Current issues of ACP Journal Club are published in Annals of Internal Medicine


Etiology

Fibrinogen as a cardiovascular risk factor: a meta-analysis

ACP J Club. 1993 Sept-Oct;119:55. doi:10.7326/ACPJC-1993-119-2-055


Source Citation

Ernst E, Resch KL. Fibrinogen as a cardiovascular risk factor: a meta-analysis and review of the literature. Ann Intern Med. Jun 1993


Abstract

Objective

To assess, using meta-analysis, whether high fibrinogen levels are associated with myocardial infarction, stroke, and ischemic heart disease.

Data sources

MEDLINE searches from 1980 to 1992 and a review of relevant bibliographies to identify epidemiologic studies as well as basic clinical and research studies. Search terms included fibrinogen and cardiovascular diseases.

Study selection

Epidemiologic studies were selected if they were prospective and included a description of the patients. 7 studies were selected, and 1 of these was excluded because of a small nonrepresentative group of patients and nonuniform follow-up. Not all studies excluded patients with known cardiovascular disease.

Data extraction

Sample size and composition; length of follow-up; end points (mortality, ischemic heart disease, myocardial infarction, and stroke); and method of measuring fibrinogen levels. Levels of fibrinogen were divided into tertiles. Odds ratios (ORs) for cardiovascular events were calculated for the upper tertile for fibrinogen levels compared with the lowest tertile for each study, and a summary OR was calculated.

Main results

6 studies with 14 630 men and 761 women (only the Framingham study included women) representing 92 147 person-years were included in the meta-analysis. Follow-up was from 2 to 13.5 years. 4 studies assessed ischemic heart disease; 2 assessed myocardial infarction; 2 assessed stroke; and 1 assessed ischemic heart deaths. ORs for cardiovascular events, comparing the highest tertile of fibrinogen levels with the lowest tertile, ranged from 1.8 (95% CI 1.2 to 2.5) to 4.1 (CI 2.3 to 6.9) with a summary OR of 2.3 (CI 1.9 to 2.8). Each study used multivariate analyses, adjusting for age, smoking, cholesterol level, and blood pressure, to show that fibrinogen was independently associated with cardiovascular disease. 5 of the studies, however, did not consider low-density lipoprotein in their analysis or measured it by inadequate methods. The mechanism behind the association is unclear but may be mediated through one or more of plasma viscosity, platelet aggregation, or vessel-wall inflammation.

Conclusion

High fibrinogen levels were associated with an increased risk for cardiovascular events (myocardial infarction, stroke, and ischemic heart disease), but causality was not proved.

Source of funding: {Deutsche Herzhilfe}.(Information supplied by author.)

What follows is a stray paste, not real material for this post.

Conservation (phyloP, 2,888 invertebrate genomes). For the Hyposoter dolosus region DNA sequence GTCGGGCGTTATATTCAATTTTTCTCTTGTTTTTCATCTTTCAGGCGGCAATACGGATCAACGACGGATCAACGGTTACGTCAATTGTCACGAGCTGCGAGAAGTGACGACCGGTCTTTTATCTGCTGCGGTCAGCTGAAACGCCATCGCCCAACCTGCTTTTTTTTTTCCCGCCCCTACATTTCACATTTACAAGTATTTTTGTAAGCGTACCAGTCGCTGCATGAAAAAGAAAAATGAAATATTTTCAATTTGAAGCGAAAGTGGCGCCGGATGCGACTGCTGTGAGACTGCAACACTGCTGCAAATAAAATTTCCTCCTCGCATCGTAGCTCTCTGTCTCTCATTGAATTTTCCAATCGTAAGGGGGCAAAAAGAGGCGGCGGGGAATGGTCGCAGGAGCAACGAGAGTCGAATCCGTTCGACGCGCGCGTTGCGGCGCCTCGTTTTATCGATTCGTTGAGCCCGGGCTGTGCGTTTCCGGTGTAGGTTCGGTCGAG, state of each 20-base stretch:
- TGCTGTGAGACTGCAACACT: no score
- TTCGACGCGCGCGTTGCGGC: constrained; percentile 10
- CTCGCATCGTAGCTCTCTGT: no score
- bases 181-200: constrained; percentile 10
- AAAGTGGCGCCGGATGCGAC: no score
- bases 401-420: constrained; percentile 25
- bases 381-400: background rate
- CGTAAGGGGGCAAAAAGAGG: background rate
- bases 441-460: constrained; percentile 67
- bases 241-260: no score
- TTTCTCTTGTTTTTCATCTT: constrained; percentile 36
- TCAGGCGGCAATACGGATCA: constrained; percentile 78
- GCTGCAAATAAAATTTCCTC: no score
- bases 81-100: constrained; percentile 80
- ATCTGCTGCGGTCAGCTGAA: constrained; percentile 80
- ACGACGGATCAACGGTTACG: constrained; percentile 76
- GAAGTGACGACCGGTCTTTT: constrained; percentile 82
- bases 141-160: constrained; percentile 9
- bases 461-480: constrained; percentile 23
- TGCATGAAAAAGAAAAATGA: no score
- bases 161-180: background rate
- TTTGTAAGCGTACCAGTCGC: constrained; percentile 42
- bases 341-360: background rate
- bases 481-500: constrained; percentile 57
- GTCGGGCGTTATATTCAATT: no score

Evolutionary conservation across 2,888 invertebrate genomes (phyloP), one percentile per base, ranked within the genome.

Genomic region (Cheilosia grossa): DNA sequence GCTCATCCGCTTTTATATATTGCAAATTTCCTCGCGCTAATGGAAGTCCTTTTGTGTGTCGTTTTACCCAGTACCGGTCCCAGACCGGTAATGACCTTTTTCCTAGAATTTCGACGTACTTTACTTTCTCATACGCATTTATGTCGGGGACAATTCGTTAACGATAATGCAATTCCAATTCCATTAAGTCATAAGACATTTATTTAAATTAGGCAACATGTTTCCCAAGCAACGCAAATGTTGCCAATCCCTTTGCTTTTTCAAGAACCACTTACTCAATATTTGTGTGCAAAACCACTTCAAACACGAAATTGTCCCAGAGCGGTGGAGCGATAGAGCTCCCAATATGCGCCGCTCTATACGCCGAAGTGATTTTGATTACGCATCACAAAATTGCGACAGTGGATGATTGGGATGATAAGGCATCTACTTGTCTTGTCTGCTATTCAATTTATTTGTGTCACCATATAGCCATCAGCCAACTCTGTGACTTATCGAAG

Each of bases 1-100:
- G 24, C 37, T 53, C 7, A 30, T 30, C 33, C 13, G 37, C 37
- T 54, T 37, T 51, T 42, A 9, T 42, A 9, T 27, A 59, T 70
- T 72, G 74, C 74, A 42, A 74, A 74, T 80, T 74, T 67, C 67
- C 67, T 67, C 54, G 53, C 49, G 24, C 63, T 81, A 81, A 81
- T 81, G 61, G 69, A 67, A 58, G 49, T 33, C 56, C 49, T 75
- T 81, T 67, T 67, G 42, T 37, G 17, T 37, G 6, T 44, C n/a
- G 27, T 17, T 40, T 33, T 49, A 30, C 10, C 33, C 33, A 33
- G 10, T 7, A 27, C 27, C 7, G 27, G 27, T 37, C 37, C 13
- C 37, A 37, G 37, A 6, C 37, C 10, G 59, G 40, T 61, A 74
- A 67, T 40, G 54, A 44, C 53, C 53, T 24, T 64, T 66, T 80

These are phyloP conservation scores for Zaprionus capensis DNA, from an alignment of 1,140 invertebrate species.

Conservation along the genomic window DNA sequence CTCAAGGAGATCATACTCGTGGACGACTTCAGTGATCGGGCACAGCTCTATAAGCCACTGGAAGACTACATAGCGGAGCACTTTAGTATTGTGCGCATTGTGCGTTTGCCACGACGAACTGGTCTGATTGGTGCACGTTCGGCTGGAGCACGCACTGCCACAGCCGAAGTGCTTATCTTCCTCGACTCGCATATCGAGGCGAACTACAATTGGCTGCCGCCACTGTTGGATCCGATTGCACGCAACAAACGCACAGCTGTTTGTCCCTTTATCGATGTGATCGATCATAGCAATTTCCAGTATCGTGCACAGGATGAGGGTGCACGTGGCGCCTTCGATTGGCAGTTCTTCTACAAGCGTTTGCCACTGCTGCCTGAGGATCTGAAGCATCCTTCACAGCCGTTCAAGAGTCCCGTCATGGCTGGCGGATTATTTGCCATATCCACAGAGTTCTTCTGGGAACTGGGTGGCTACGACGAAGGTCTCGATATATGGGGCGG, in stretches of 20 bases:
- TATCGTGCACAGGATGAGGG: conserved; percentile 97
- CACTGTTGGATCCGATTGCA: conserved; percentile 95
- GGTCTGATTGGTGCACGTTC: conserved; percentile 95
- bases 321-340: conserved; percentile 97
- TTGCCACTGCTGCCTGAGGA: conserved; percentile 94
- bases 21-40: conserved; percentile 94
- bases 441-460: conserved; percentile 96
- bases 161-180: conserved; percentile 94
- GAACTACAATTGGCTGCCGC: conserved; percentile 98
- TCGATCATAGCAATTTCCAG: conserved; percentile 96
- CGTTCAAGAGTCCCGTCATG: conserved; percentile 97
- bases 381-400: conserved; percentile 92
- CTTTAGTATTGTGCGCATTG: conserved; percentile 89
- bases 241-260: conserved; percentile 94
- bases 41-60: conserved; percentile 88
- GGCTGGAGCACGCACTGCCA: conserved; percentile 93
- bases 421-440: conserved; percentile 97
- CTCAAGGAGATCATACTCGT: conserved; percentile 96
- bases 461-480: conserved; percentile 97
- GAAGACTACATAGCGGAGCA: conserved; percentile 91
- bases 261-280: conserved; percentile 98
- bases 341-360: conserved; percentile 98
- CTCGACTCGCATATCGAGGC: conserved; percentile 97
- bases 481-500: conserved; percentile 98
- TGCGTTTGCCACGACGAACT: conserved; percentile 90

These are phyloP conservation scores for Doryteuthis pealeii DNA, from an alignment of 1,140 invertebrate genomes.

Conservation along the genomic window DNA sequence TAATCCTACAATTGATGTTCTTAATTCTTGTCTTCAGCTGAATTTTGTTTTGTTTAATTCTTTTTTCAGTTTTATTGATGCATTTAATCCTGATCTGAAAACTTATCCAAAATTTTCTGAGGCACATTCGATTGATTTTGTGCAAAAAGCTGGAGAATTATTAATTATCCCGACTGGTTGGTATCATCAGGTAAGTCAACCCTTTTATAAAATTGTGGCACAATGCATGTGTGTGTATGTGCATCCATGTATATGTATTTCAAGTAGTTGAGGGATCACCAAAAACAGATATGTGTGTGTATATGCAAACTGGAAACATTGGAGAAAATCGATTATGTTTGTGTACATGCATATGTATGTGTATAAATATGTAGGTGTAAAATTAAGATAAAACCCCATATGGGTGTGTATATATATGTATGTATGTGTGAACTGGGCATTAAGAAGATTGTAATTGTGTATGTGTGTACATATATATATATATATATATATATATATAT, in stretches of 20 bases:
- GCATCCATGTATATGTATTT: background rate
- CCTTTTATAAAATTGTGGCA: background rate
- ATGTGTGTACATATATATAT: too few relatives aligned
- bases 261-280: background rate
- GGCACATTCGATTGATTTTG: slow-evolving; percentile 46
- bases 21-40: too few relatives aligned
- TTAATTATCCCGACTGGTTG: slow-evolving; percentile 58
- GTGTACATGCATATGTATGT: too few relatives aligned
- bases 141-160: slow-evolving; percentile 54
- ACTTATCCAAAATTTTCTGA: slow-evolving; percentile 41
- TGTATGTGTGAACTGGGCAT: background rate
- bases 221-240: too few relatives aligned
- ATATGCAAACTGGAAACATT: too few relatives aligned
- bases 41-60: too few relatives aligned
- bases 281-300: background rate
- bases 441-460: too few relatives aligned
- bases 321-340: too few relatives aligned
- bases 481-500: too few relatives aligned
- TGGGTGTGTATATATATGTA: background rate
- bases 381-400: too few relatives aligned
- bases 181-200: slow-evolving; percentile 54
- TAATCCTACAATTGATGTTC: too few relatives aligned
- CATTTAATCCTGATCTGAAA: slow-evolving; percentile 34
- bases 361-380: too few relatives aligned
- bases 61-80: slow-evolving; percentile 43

For article reprint: Dr. E. Ernst, University of Vienna, AKH, Waehringer Guertel 18-20, 1090 Vienna, Austria. FAX 43-1-40400-5281.


Commentary

This excellent, comprehensive review and analysis of 6 major prospective epidemiologic trials (including the Framingham Study) reminds us that fibrinogen is an important variable associated with coronary heart disease and stroke. All 6 studies showed an increased univariate risk for either coronary heart disease or stroke for those in the highest tertile of fibrinogen level. The overall OR of 2.3 is comparable with other commonly accepted risk factors, such as low-density lipoprotein cholesterol, smoking, and male gender.

High levels of fibrinogen have also been associated with other risk factors: male gender, increased weight, postmenopausal state, physical inactivity, diabetes, hypertension, and, most notably, smoking. Multivariate analysis controlling for these associations showed that the relation of fibrinogen to cardiovascular events remained statistically significant, although weakened in predictive strength.

Fibrinogen could certainly be associated with cardiovascular disease. It is a major determinant of blood viscosity because it interacts with platelet membrane receptors necessary for platelet aggregation. Fibrinogen is incorporated into vascular lesions and can stimulate smooth muscle cell proliferation and migration.

Why, then, is fibrinogen a weak element in the pantheon of cardiovascular risk factors? Probably because we do not know what to do about it. Fibrinogen is a risk marker begging for some preventive or clinical role. Part of the confusion rests with the uncertainty of the association with atherosclerotic disease; is it a causal one, a mediating one for other known risk factors, or simply a marker for a yet-to-be-elucidated risk factor? Although no current way exists to lower fibrinogen levels independent of other risk factor modification, the consistent strength of its association suggests that it should be measured in future epidemiologic studies and clinical trials of antithrombotic agents. Does it retain or lose its risk association in the presence of aspirin? How do other potentially prothrombotic risk factors, such as lipoprotein(a), interact with it? Such studies may slowly help to elucidate the clinical importance and mechanisms of this interesting risk association.

Donald A. Smith, MD
The Mount Sinai Medical Center New York, New York, USA